Kinoryncha characteristics

Short and worm-like
Bilaterally symmetrical
A body divided into 13 or 14 segments
Each segment of the epidermis has a ventral and dorsal spiny cuticle
A retractable stylets
Muscular pharynx
An alimentary system with posterior anus
A pseudocolomic hydrostatic skeleton
Circular and diagonal muscles
Nervous system and ventral nerve cord
Sexes separate

Greek: kinema = motion, rynchos = snout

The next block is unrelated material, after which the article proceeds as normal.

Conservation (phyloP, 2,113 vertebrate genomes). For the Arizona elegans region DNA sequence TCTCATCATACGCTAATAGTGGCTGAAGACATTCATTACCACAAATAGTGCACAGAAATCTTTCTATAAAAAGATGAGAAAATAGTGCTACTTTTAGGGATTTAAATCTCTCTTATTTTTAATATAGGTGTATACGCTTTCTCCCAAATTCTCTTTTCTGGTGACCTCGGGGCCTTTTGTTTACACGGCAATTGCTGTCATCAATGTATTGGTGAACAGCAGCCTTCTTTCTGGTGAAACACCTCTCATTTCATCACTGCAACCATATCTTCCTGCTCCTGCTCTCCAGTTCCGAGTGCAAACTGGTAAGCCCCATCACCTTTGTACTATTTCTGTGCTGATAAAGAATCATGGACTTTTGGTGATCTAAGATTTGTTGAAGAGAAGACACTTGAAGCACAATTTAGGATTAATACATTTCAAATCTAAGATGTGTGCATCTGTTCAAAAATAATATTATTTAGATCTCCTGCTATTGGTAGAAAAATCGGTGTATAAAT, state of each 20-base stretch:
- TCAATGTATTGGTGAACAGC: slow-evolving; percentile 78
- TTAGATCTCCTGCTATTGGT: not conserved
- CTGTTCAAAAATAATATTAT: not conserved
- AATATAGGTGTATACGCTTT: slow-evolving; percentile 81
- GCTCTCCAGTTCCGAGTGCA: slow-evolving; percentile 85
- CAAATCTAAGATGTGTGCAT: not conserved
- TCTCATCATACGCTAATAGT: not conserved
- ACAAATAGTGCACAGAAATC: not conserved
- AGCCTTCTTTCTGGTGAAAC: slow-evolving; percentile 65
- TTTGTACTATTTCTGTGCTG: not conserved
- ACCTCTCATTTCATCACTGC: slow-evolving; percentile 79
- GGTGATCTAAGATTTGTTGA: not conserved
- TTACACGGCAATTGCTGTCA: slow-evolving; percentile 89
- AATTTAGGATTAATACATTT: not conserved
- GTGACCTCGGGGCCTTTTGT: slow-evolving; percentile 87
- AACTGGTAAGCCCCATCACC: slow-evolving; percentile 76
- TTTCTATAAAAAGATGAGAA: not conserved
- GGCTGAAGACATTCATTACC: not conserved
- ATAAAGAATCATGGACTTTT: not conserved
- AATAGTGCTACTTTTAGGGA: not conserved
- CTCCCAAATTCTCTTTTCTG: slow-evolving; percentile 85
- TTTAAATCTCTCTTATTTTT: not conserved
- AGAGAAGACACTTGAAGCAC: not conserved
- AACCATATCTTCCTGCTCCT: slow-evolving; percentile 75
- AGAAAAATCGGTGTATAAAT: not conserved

About 100 species have so far been described, all less than 1 mm long. The most characteristic feature is the segmented, chitinous, spiny cuticle (see Echinoderes sp. right). They are usually found burrowing through mud and silt in shallow waters. They burrow by everting a retractable stylets that has spines towards the end; these attach to the surrounding sediment allowing the animal to drag its body along. The stylets is everted by the pressure exerted when the muscles flatten the body by pulling the dorsal and ventral plates together. The head can be retracted into the trunk leaving just the ring of spiny protective plates. They feed on diatoms and edible particles found in the sediments while burrowing.

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